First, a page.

Washed Out Hike: Shikata Ga Nai

Flooding after heavy rain in Haguro

[Seventh in a series of posts about a recent trip to Japan.]

We all had a restless night. Thom had three coffees during the day, which prevented him from sleeping. From about 3 a.m. on, I was disturbed by the explosive bursts of rain and howling wind. It began to be obvious that hiking the steep, slick trail down from Gas-san would be suicidal. At 5:30 a.m., thunder started, booms growing closer to the flashes of light until one of the loudest crashes seemed right overhead.

Thom, finally, was sleeping. Breakfast had been planned for 6:30 a.m. so I decided to try to communicate that we were canceling the hike. I pulled out my little phrase book and tried to patch together some thoughts. Everyone got in the act of trying to understand me: first the father, then the son and finally Tōki, the mother, who sat on her folded knees following my every word with an earnest, concerned look on her face:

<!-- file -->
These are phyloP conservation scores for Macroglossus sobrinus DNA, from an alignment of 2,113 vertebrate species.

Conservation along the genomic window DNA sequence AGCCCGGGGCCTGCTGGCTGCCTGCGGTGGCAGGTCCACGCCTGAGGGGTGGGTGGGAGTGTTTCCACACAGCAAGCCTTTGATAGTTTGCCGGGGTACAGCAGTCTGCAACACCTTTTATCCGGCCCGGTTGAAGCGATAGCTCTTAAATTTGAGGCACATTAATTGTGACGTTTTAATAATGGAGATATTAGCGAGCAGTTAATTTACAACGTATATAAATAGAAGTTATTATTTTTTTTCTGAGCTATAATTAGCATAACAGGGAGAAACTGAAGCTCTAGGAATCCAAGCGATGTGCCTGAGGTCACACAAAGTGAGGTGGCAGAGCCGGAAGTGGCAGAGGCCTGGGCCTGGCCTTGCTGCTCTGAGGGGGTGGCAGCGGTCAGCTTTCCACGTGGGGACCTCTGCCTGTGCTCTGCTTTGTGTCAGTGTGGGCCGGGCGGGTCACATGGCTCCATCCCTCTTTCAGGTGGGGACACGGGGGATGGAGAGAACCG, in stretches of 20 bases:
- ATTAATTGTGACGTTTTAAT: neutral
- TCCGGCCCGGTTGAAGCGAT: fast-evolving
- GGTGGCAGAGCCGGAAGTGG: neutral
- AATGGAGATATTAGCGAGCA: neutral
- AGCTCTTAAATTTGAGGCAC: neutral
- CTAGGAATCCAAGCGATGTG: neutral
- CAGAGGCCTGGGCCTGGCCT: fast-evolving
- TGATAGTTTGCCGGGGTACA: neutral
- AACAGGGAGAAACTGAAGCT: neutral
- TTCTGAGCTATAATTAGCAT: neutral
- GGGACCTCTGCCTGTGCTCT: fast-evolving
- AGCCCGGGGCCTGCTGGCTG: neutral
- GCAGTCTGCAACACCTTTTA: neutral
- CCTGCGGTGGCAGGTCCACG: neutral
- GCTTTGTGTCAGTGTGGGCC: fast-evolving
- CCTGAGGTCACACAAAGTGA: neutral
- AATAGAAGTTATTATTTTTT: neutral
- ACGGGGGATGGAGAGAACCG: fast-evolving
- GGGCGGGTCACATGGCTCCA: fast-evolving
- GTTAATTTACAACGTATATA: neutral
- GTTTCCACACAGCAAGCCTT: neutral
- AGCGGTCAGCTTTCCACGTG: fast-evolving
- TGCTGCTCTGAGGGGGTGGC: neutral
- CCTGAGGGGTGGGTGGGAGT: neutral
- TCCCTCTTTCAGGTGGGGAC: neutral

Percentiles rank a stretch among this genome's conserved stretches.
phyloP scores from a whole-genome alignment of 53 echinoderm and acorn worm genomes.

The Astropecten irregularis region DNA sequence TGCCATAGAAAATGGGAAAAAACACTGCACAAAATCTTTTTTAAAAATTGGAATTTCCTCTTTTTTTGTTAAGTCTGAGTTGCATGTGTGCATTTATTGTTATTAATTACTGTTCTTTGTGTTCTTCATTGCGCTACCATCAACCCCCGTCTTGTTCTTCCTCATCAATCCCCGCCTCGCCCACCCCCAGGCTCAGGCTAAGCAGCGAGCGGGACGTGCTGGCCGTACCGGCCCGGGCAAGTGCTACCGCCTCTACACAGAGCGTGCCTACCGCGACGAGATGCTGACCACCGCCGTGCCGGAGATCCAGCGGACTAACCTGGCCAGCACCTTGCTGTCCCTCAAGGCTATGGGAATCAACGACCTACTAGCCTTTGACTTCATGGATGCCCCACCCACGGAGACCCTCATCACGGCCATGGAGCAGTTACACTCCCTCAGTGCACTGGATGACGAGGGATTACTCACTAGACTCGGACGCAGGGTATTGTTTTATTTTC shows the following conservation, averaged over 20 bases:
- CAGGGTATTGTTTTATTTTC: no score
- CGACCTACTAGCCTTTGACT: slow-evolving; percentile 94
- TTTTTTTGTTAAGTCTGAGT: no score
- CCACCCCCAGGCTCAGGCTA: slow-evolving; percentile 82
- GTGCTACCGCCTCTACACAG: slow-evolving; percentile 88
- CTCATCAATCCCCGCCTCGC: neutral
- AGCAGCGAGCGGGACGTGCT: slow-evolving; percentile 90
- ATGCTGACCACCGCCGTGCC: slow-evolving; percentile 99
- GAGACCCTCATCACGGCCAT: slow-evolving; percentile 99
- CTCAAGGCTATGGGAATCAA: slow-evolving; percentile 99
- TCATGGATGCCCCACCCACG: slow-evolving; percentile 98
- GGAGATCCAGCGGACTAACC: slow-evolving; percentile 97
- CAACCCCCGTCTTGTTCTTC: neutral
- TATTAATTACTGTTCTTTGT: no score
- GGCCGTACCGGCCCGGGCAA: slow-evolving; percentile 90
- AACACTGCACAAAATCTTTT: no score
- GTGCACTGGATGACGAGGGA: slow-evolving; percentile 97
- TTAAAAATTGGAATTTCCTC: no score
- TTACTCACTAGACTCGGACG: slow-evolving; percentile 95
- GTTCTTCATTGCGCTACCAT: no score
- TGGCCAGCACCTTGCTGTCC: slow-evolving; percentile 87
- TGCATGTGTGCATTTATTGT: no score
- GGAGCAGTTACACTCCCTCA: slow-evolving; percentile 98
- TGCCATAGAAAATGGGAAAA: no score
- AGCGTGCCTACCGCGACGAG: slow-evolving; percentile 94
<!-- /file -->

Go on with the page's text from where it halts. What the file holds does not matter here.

I have no idea if these phrases meant anything but, combined with gestures – arms crossed in an X over the chest – I got my point across:

“Sumimasen…Nihon-go, hana semasu”

[Excuse me… I don’t speak Japanese]

“Watashi-tachi hike ga irimasen”

[We don’t want to hike.]

“Koto ga dekimasu ka…”

[Is it possible…]

“Takushii Gas-san jinja”

[Taxi to the temple at Mt. Gas-san – gesturing for driving]

“Takushii Yudono-san jinja”

[Taxi to the temple at Mt. Yudono]

“Hachi-han ni-aimasho”

[Let’s meet at 8:30 – I drew a picture of a clock face]

Shikata ga nai!”

[It can’t be helped]

This last phrase drew smiles. The last ditch response if you can’t accomplish what you want is to throw it up to fate: it can’t be helped.

They obviously had planned to cancel the hike anyway as they had carefully written in English the list of four local sights we might take in instead. One list of four phrases was written in CAPS, with the same names then written in lower case. Unfortunately, I didn’t know that they were place names and I had no idea what they were trying to communicate.

But it was clear we weren’t going hiking. And that they would request the van (“takushii”) to come at 9 a.m.

Next: Our Brush with Hollywood, in Tsuruoka

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